Game of drones: Big security and privacy threats and concerns

Ever since the first commercial drone was demonstrated at the Consumer Electronics Show (CES) in 2010, drones or unmanned aircraft systems (UAS) have shown significant potential in personal and commercial applications across industries like construction, agriculture, oil and gas, and law enforcement, amongst others.

Over the past 10 years, drones have significantly grown in terms of the depth of capabilities and applications with the help of technologies like cloud computing, Artificial Intelligence (AI), and Machine Learning (ML).

Thanks to the advancements in these technologies – we can today use drones for pizza delivery, the shipment of goods, and filming, and perhaps they can provide an alternative for transportation in the near future.

Like every technology, drones too have the potential for misuse, which can pose several significant threats to public safety and security. Drones are today enabling new avenues for hackers and terrorists, who can use drones to carry payloads of any kind. When used with malicious intent, drones can be disruptive and destructive.

The growing number of drone incidents highlights the need to detect and disable drones that are maliciously used by their operators and have created a new avenue of drone research and development focused on anti-drone methods.

These are the advantages that attract malicious operators and terrorists to use drones.

  • Possibility of achieving a long-range and acceptable accuracy with relatively inexpensive and increasingly available technology.
  • Ability to carry out a wide-scale attack aimed at inflicting a maximum death rate on a population.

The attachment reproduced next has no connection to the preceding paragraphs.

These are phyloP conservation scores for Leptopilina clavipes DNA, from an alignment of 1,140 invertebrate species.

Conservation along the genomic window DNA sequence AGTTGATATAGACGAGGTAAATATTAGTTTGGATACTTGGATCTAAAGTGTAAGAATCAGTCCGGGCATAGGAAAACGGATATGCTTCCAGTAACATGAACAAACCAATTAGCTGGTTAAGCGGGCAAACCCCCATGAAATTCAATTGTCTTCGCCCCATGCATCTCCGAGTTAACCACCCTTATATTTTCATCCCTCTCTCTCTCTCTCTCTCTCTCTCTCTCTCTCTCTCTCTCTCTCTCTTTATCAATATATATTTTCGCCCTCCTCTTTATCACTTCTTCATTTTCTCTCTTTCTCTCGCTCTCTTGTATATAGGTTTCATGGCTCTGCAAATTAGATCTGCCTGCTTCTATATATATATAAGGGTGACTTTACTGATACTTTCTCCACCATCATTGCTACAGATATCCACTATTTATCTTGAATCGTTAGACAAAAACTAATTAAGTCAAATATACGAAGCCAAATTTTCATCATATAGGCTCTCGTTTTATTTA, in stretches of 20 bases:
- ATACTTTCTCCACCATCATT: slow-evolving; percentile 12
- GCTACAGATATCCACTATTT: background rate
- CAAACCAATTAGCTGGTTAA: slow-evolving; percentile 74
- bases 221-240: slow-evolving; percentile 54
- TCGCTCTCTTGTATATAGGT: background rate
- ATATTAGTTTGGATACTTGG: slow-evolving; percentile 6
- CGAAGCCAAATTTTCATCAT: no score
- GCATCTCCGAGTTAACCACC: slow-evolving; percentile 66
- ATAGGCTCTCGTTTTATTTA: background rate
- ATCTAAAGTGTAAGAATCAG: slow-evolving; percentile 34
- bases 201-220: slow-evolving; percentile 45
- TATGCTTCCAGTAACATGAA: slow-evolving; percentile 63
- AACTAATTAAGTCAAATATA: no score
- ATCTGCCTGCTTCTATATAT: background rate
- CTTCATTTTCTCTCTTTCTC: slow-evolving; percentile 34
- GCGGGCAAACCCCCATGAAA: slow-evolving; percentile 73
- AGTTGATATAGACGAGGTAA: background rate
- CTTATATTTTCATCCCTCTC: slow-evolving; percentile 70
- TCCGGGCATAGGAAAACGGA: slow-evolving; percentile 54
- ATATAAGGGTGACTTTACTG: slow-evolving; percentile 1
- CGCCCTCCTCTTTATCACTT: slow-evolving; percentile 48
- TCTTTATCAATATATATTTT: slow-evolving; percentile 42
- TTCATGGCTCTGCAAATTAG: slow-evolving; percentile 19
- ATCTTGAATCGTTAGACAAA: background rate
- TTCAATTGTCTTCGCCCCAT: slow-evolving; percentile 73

• Possibility to attack targets that are too difficult to reach
  • Covertness of attack preparation and flexibility in choosing a drone launch site
  • Poor effectiveness of existing air defenses against low-flying drones
  • Relative cost-effectiveness of drones as compared with ballistic missiles and manned airplanes
  • Possibility of achieving a strong psychological effect by scaring people and putting pressure on politicians.

This post will look at some of the most common drone threats grouped into the following categories:

1. Privacy risk

  • Spying and tracking: The current generation of drones provides the first-person view (FPV) and HD resolution capabilities that allow operators to fly drones in areas located up to eight kilometers from the operator’s location. This helps drone operators remotely observe, track movements, and obtain video and images of objects of interest. This can be done both manually and automatically. Besides, modern drones are very small, and they can reach speeds of up to 65 kilometers per hour. Maneuvering the drone from far away to a target eliminates a malicious operator’s need to be close to the drone or target.